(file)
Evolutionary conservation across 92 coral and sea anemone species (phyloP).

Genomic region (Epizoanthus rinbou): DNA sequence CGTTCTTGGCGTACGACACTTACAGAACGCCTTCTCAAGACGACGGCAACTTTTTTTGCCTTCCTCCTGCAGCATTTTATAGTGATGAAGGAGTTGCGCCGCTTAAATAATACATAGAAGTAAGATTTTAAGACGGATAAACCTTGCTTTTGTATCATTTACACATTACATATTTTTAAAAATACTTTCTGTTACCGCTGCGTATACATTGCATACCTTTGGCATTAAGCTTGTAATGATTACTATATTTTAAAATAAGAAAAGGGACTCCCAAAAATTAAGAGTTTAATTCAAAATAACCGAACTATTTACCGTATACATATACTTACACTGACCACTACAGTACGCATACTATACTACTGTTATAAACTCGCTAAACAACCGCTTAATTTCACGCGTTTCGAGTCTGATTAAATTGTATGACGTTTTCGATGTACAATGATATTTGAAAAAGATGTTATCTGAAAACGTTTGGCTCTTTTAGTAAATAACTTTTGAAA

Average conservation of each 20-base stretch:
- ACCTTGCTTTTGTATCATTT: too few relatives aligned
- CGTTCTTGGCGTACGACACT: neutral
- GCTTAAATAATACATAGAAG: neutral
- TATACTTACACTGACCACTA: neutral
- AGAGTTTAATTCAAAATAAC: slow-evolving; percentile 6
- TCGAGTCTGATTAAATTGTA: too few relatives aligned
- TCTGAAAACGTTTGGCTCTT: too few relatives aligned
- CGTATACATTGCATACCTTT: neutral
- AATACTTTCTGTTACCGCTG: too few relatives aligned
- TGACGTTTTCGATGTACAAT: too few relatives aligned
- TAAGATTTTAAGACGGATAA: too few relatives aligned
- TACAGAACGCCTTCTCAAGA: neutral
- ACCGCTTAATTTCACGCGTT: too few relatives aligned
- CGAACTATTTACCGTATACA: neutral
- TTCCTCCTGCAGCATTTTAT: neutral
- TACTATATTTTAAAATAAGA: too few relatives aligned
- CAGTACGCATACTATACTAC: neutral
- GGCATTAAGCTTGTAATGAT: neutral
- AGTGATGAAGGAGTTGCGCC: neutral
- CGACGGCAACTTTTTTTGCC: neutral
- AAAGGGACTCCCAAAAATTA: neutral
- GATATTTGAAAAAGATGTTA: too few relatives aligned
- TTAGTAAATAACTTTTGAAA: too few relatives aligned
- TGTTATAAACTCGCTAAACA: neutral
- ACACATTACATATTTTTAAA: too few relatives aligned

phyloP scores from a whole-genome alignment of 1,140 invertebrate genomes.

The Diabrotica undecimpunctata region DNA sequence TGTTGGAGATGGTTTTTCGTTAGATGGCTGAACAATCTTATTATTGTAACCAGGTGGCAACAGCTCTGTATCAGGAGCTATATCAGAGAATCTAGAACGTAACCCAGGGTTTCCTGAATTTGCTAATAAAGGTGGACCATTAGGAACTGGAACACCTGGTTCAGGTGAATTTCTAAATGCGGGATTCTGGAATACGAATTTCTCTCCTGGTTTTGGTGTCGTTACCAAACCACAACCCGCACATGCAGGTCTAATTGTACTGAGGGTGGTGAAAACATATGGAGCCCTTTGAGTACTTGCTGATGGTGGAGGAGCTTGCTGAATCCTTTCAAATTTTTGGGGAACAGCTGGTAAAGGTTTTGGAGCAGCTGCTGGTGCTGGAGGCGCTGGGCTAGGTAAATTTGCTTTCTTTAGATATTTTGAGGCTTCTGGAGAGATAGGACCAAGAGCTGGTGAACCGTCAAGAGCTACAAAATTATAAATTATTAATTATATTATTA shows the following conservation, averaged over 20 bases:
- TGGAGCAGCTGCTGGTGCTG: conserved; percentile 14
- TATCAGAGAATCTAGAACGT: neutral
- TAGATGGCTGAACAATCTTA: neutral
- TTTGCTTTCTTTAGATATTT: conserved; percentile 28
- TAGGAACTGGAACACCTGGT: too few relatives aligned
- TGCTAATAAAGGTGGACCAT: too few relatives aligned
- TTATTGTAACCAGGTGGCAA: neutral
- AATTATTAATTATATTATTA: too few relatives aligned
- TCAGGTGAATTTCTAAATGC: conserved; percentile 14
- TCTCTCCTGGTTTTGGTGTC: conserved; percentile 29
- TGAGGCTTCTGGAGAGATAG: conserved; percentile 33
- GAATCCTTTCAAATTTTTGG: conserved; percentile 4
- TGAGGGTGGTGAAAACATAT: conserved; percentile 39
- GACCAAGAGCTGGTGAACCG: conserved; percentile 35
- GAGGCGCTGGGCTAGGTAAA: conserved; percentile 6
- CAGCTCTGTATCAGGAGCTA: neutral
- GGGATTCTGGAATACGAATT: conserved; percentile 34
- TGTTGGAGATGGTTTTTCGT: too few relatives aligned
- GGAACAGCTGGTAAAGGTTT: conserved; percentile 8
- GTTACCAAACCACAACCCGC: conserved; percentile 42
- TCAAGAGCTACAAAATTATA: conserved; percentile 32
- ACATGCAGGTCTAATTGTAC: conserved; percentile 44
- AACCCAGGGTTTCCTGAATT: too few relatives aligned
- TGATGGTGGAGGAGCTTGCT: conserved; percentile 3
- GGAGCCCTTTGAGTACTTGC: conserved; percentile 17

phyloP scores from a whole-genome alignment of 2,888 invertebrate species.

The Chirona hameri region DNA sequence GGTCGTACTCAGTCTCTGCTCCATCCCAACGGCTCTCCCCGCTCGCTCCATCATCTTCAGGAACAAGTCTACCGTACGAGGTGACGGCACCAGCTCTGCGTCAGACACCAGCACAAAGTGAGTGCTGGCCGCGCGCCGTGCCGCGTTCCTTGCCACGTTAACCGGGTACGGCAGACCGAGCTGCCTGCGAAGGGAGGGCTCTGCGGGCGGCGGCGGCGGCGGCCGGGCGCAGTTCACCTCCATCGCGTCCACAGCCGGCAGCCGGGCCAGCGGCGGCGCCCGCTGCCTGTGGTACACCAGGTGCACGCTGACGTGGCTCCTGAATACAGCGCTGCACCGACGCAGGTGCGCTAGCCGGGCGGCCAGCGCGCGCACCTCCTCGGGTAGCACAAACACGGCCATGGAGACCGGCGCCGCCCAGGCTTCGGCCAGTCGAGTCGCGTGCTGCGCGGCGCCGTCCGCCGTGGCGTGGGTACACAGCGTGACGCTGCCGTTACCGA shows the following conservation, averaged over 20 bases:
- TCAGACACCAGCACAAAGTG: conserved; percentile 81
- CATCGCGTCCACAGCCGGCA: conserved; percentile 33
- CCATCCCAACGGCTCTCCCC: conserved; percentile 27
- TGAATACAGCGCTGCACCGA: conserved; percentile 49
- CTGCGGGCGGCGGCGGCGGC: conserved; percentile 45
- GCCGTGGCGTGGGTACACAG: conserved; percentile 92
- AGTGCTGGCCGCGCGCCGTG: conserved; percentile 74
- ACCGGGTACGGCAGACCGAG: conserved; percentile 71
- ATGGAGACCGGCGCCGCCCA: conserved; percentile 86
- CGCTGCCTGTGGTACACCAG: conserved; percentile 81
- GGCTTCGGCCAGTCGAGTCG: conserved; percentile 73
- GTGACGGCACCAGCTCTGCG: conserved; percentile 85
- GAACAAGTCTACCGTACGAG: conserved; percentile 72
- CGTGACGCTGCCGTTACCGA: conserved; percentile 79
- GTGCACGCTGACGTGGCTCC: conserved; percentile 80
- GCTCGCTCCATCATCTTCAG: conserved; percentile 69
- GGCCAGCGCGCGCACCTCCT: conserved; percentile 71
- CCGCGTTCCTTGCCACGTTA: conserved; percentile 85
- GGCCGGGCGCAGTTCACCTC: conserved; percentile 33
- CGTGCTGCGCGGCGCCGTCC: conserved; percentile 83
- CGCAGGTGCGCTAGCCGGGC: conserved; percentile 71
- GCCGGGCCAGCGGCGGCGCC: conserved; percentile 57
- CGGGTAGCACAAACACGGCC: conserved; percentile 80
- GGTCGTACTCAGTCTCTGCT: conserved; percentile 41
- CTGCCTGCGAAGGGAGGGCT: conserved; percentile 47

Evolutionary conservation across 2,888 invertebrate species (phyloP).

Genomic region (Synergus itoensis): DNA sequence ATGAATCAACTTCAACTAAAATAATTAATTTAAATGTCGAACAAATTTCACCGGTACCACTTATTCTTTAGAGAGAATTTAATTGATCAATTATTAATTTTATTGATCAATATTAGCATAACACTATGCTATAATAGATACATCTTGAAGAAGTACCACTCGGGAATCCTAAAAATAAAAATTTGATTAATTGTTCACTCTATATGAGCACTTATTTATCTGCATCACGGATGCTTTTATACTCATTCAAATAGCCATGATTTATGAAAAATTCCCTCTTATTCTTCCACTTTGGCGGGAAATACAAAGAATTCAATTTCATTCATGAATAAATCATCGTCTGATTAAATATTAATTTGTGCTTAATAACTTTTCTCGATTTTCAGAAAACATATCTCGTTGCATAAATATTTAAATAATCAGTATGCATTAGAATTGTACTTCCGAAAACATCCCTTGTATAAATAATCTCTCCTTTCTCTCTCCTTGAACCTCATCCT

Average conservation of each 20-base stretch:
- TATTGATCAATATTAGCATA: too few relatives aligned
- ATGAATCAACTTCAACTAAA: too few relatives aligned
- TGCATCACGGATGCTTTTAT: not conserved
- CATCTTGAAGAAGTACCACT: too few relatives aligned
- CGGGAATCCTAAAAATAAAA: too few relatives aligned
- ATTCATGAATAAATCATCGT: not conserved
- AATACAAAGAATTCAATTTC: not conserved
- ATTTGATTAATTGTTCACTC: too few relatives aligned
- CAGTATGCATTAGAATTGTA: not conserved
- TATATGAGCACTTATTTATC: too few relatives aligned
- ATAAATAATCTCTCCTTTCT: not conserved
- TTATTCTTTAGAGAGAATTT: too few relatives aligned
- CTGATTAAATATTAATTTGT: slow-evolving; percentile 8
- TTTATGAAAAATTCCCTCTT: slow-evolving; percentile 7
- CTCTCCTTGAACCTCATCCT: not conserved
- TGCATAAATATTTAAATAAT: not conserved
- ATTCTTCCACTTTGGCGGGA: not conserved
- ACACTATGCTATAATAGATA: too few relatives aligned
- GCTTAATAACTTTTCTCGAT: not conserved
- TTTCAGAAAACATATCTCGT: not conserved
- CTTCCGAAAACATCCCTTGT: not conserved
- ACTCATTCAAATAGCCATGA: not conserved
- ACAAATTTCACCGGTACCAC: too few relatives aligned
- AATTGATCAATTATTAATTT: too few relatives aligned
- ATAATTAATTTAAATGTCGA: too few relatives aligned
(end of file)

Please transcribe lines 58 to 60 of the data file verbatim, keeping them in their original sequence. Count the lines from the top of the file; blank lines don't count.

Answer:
- TCAGACACCAGCACAAAGTG: conserved; percentile 81
- CATCGCGTCCACAGCCGGCA: conserved; percentile 33
- CCATCCCAACGGCTCTCCCC: conserved; percentile 27